The Dresden has been featured in a number of movies, such as Swingers and The Two Jakes (which you can read about here).

https://i.imgur.com/Qj2cjSz.jpgLINK
Jack Nickolson at the Dresden in The Two Jakes.

Lastly, here is the Dresden from a post made here by HossC:

https://i.imgur.com/X05g12z.jpg

Detail of above photo:
https://i.imgur.com/0K0Pxx7.jpg

https://i.imgur.com/UcWus5g.jpgGSV
I wish the old facade was still on the building, I like it much more! That said, the interior of the bar is virtually completely unchanged.

I'm sure if you go back you'll have a great time!

:)

Scott Charles Mar 6, 2018 12:25 PM

Sorry for the late response, people - I was busy collecting my Oscar. ;)

Quote:

Originally Posted by Martin Pal (Post 8107380)
Scott (as you must've read in many areas of this thread) many personal anecdotes and photos have been posted here that aren't architecturally related, but of those who've experienced those things and have a history with them.

It all adds context. I find I remember more about the photos where someone has had a personal or family connection to them and I can relate an actual person to them, like some of Odinthor's recent photo's or the ones CBD and E_R have posted. I remember some personal stories of those who have visited certain department stores, nightclubs and eating establishments, simply because they wrote of their experience there or have a photo of themselves or a family member who had. I don't think I am speaking for myself, when I say, don't hesitate to post something if you want to. It's all good.

Quote:

Originally Posted by Mstimc (Post 8107920)
I agree! What makes noir noir is more than just the buildings--its the people who lived, worked, partied and sometimes died in them. The only photo I've managed to post here was of Echo Park in 1929. What makes the picture meaningful (at least to me) is that my 9-year-old mother and her three-year-old cousin are posing in it.

Quote:

Originally Posted by odinthor (Post 8107953)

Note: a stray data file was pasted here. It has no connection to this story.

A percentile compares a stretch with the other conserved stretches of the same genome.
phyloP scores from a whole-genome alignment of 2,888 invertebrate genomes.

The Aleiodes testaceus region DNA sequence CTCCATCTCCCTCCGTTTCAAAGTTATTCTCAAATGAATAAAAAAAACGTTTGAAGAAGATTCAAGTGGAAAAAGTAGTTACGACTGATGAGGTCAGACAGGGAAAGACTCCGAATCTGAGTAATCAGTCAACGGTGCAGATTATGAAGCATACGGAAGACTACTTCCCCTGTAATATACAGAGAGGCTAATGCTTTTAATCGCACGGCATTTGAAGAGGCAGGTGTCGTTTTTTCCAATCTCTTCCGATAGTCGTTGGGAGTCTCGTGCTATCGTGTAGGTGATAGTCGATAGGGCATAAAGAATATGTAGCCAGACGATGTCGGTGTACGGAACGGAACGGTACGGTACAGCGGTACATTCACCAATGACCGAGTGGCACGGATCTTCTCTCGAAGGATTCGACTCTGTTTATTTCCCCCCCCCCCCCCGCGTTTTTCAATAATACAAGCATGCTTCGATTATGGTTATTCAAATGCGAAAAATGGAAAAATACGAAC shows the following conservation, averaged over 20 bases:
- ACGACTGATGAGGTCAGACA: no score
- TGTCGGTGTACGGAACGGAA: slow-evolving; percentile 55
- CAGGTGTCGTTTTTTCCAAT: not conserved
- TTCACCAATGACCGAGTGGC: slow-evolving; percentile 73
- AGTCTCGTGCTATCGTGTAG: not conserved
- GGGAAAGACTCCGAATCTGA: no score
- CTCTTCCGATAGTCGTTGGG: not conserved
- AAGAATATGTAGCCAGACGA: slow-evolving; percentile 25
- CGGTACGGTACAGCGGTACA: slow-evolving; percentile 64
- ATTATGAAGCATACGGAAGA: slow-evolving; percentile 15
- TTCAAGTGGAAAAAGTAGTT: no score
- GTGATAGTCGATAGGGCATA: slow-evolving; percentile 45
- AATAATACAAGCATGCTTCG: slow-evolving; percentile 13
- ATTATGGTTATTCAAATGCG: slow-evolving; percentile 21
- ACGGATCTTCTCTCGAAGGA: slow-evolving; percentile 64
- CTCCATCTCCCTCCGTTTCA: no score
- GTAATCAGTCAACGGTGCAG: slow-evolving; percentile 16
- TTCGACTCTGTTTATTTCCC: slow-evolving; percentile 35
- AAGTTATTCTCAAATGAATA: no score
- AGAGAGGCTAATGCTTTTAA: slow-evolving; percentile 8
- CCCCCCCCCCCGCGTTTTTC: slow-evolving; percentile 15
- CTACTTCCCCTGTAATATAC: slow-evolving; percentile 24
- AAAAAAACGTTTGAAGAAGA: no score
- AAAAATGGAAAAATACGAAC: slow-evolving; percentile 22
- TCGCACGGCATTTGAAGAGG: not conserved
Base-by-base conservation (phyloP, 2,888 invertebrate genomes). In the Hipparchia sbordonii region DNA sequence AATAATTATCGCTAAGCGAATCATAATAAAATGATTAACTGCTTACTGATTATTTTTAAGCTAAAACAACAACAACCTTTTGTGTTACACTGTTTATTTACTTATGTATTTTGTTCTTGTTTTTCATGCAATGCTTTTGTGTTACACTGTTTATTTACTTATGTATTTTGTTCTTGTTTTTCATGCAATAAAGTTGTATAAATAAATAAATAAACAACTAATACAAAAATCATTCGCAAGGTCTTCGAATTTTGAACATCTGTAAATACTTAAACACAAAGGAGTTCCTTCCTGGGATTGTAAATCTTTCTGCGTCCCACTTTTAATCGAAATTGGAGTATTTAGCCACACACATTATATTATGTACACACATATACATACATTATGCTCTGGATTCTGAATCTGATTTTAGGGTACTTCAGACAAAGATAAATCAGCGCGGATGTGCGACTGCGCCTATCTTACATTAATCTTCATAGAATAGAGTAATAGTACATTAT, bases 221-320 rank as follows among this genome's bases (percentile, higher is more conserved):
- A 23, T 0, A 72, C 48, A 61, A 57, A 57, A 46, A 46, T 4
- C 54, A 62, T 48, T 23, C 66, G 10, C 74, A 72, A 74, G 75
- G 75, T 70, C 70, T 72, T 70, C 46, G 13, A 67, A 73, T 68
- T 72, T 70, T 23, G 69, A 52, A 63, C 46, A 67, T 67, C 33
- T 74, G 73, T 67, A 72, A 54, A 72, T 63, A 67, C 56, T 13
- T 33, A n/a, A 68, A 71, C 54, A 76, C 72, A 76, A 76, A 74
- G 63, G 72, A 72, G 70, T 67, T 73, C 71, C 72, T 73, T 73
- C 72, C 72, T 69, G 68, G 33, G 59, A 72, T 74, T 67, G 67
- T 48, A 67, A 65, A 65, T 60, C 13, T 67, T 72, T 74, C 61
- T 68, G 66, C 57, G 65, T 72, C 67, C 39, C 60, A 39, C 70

Absolutely--we're experiencing not only the buildings but also the emotional and social environment of the streetscape and landscape, the city as a whole...really the only way to understand any of these. And so ephemera, family snapshots, advertisements, newspaper articles, cars, beer bottles--anything that played a part in the lives of Angelenos helps us to understand what it was and what it is to be an Angeleno.

So :tup: to e_r for creating a really special place where we truly get to the heart of L.A.!

Quote:

Originally Posted by Otis Criblecoblis (Post 8108020)
I am utterly charmed by this photo of your grandmother, and am grateful that you posted it. It is a marvelous contribution to this thread, and I hope you post more like it.

I'm going to go out on a limb to say that this thread is one of the most magnificent corners of the Internet. It should be backed up every night and preserved by the Library of Congress, for it is an invaluable resource. I can't count how many times someone has posted a photo showing a curb and an outbuilding and some mountains in the background, and within 24 hours at the outside someone has identified the location.

The members of this thread, collectively, are the memory of this great city, and the longer it gets, the more completely the history of Los Angeles is recorded.

Quote:

Originally Posted by odinthor (Post 8108314)
Thanks, Scott Charles; I thoroughly enjoy Mack Sennett productions. In the future, when watching one, I'll look for your grandma!

Thanks you guys! (please forgive me for not quoting every response).

The only thing different here is that most of you are referring to family photos taken at "certain department stores, nightclubs and eating establishments" - most of my family photos lack even that context, as the majority of them were taken on studio sound stages.

But if it's not too much of a diversion, I'll post some of my old family pictures in my next post - I'll have to wade through what I have to pick the best photos I've got.

:)

Earl Boebert Mar 6, 2018 2:49 PM

Re: The Dresden Room: Barry Weiss visits there and chats with Marty and Elayne in an early episode of the "Storage Wars" show.

Cheers,

Earl

odinthor Mar 6, 2018 4:23 PM

Quote:

Originally Posted by ethereal_reality (Post 8109145)
I happened upon this amateur snapshot a few days ago.

"1932 Los Angeles West Hollywood Century Cactus" EBAY

https://imagizer.imageshack.com/v2/xq90/923/3pNljX.png

WRITTEN ON THE BACK

"Century Cactus in Parsonage lot Cor. Harratt and Clark St West Hollywood, Aug 20, 1932."
"The Stalk has made its entire growth this season"

___